Dissertation/Thesis Abstract

The impact of parenting style on Latinos' level of education and self-efficacy
by Hernandez, Mariabril, M.S., California State University, Long Beach, 2013, 89; 1522577
Abstract (Summary)

Latinos, the largest minority group in the United States, have the lowest level of college degree attainment relative to the total population. Education is often an indicator for future prospects in society. The present study examined how different parenting styles among Latino families affect individual's development in terms of self-efficacy and academic achievement as an adult. The study included 199 participants between the ages of 25-79. The results indicated a significant negative relationship between permissive parenting and the participants' level of education. The results also indicated a positive correlation between both parents' level of education and the participants' level of education. Additionally, the study found that later generation Latinos reported higher levels of education than first generation. The implications, limitations, and suggestions for future research are discussed.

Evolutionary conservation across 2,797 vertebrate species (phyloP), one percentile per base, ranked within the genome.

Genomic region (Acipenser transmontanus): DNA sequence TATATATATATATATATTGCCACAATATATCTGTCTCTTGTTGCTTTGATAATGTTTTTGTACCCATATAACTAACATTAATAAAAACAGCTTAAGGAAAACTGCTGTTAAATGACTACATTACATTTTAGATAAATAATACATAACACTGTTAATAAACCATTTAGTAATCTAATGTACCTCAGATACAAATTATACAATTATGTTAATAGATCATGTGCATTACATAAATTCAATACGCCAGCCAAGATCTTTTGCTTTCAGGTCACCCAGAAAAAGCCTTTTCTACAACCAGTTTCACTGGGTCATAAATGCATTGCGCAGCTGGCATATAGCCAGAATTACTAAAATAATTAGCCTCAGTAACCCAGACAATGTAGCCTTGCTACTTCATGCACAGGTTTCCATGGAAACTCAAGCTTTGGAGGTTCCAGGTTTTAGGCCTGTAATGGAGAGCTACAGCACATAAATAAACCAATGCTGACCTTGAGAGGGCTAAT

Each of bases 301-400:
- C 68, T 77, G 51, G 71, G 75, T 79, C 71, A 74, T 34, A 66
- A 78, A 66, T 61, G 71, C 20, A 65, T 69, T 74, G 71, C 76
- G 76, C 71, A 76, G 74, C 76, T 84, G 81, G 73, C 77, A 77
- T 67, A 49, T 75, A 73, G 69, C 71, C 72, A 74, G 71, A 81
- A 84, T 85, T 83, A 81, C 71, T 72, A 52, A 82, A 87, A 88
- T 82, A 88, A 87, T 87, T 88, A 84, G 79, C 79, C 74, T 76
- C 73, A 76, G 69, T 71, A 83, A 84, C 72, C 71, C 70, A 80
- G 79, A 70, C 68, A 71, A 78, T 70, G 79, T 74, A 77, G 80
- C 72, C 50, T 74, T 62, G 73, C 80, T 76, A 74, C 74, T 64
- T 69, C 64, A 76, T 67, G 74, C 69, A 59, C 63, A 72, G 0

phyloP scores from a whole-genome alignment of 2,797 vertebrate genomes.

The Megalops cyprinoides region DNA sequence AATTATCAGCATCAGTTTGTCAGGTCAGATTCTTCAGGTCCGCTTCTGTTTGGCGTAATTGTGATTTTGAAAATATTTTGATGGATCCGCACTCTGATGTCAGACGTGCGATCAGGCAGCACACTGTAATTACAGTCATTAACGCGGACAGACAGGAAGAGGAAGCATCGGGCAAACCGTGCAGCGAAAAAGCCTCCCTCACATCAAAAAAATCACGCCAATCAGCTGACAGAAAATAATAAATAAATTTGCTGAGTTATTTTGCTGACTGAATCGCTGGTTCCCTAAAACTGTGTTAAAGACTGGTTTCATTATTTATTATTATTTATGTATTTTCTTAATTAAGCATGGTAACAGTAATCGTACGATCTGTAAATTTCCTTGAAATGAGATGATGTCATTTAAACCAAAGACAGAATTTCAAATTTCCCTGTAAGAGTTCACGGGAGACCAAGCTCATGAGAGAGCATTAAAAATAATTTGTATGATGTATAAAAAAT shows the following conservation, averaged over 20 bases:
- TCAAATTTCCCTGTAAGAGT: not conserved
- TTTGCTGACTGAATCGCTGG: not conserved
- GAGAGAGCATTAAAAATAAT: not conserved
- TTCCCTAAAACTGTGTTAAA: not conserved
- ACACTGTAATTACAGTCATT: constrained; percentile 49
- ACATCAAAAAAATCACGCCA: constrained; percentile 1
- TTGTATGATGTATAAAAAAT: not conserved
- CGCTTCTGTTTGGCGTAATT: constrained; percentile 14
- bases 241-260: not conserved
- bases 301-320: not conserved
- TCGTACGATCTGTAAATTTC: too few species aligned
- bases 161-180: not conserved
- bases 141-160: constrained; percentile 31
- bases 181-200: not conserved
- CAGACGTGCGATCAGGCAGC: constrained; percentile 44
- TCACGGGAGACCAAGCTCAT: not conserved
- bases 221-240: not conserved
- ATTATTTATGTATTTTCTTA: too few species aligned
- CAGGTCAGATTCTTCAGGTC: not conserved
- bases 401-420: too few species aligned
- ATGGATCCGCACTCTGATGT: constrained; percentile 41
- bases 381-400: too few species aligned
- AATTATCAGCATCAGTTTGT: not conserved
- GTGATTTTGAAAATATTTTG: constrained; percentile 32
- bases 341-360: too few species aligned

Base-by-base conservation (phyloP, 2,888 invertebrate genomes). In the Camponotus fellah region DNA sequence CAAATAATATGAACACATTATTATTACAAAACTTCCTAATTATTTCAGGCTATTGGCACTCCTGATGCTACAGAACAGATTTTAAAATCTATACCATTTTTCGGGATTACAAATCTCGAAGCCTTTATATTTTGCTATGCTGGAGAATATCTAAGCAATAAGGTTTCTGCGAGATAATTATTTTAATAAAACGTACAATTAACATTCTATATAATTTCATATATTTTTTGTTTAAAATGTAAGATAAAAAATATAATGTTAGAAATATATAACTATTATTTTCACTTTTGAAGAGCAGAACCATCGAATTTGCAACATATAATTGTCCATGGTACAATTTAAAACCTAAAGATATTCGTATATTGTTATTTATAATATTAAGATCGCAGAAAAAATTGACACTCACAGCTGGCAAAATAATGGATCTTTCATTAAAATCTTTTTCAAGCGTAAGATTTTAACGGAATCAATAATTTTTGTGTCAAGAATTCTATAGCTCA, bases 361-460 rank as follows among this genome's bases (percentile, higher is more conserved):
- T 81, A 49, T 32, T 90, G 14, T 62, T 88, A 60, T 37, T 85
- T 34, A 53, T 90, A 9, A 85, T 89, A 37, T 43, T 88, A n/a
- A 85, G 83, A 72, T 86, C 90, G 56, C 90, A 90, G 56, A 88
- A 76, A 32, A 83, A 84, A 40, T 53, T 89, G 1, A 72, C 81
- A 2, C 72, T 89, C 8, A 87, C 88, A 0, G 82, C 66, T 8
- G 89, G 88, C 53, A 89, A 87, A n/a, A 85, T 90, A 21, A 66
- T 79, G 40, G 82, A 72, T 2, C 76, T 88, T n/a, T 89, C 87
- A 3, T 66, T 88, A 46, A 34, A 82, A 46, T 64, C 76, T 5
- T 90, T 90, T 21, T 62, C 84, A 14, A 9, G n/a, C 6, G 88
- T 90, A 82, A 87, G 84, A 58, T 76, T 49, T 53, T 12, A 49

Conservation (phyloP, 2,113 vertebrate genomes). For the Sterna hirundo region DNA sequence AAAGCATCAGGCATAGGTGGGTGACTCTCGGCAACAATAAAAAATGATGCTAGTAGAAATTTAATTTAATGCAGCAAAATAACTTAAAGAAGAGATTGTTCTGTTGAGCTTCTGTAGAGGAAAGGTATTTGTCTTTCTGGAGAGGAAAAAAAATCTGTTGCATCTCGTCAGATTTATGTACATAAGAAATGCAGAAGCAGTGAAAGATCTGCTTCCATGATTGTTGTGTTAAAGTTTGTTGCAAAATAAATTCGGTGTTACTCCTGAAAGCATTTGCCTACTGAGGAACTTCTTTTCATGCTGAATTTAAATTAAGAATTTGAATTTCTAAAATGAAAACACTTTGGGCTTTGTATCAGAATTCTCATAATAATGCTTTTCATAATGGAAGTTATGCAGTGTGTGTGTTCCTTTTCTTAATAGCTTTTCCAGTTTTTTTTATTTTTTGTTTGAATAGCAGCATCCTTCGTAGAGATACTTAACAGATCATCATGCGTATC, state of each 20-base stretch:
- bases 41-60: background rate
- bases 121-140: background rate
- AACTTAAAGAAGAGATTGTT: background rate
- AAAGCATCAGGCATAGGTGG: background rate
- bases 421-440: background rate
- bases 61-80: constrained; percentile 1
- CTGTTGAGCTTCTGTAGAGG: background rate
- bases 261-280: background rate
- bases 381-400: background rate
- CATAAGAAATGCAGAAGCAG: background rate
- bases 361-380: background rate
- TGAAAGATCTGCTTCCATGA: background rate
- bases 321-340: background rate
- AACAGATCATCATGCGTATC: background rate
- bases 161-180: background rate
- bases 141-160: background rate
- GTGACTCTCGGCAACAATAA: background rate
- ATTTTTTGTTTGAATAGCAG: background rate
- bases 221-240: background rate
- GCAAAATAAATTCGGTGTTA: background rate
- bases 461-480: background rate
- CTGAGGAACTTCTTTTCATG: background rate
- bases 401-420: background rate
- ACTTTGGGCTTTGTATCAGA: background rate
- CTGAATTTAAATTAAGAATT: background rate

Indexing (document details)
Advisor: Ratanasiripong, Paul
Commitee: Ghafoori, Bita, Hayashino, Diane
School: California State University, Long Beach
Department: Counseling
School Location: United States -- California
Source: MAI 51/05M(E), Masters Abstracts International
Subjects: Educational psychology, Counseling Psychology, Developmental psychology
Publication Number: 1522577
ISBN: 978-1-303-01989-0
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